But as real wages are squeezed (owing to the Brexit-linked inflationary spike) there are tentative signs that the mood is changing. In the event of a second referendum, an Opinium/Observer poll found, 47 per cent would vote Remain, compared to 44 per cent for Leave. Support for a repeat vote is also increasing. Forty one per cent of the public now favour a second referendum (with 48 per cent opposed), compared to 33 per cent last December. 

The Liberal Democrats have made halting Brexit their raison d'être. But as public opinion turns, there is no sign they are benefiting. Since the election, Vince Cable's party has yet to exceed single figures in the polls, scoring a lowly 6 per cent in the Opinium survey (down from 7.4 per cent at the election). 

What accounts for this disparity? After their near-extinction in 2015, the Lib Dems remain either toxic or irrelevant to many voters. Labour, by contrast, despite its pro-Brexit stance, has hoovered up Remainers (55 per cent back Jeremy Corbyn's party). 

In some cases, this reflects voters' other priorities. Remainers are prepared to support Labour on account of the party's stances on austerity, housing and education. Corbyn, meanwhile, is a eurosceptic whose internationalism and pro-migration reputation endear him to EU supporters. Other Remainers rewarded Labour MPs who voted against Article 50, rebelling against the leadership's stance.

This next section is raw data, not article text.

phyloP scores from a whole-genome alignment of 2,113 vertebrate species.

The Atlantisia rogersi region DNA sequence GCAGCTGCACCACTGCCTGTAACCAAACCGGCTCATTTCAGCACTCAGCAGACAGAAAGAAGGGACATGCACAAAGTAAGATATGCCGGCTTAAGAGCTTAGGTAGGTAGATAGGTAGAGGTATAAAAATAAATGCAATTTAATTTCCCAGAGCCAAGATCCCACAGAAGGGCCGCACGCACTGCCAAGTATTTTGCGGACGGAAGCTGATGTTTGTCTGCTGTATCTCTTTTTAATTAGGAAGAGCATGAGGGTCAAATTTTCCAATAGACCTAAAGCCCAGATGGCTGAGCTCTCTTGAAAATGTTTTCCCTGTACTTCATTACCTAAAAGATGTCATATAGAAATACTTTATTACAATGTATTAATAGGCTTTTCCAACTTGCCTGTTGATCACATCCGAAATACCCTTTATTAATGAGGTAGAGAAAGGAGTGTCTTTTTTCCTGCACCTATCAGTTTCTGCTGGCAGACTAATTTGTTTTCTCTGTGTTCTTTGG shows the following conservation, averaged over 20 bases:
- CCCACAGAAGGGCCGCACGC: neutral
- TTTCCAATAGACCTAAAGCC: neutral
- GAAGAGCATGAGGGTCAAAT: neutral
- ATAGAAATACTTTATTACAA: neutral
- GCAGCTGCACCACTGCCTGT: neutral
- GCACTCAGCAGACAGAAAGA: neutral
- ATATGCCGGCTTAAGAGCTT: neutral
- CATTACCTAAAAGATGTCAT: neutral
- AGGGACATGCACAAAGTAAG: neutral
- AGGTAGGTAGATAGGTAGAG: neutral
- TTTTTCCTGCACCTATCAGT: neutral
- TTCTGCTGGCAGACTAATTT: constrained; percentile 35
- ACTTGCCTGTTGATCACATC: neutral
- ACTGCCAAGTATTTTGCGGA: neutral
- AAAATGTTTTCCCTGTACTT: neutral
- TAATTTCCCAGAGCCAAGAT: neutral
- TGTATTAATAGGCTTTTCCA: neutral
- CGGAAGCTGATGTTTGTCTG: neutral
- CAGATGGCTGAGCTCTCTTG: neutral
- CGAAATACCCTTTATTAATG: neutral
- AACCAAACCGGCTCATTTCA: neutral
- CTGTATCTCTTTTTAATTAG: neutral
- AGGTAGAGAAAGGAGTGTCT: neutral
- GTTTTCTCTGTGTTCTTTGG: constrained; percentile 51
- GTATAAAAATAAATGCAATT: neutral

But the trend also partly reflects ignorance. By saying little on the subject of Brexit, Corbyn and Labour allowed Remainers to assume the best. Though there is little evidence that voters will abandon Corbyn over his EU stance, the potential exists.

For this reason, the proposal of a new party will continue to recur. By challenging Labour over Brexit, without the toxicity of Lib Dems, it would sharpen the choice before voters. Though it would not win an election, a new party could force Corbyn to soften his stance on Brexit or to offer a second referendum (mirroring Ukip's effect on the Conservatives).

The greatest problem for the project is that it lacks support where it counts: among MPs. For reasons of tribalism and strategy, there is no emergent "Gang of Four" ready to helm a new party. In the absence of a new convulsion, the UK may turn against Brexit without the anti-Brexiteers benefiting. 

George Eaton is political editor of the New Statesman.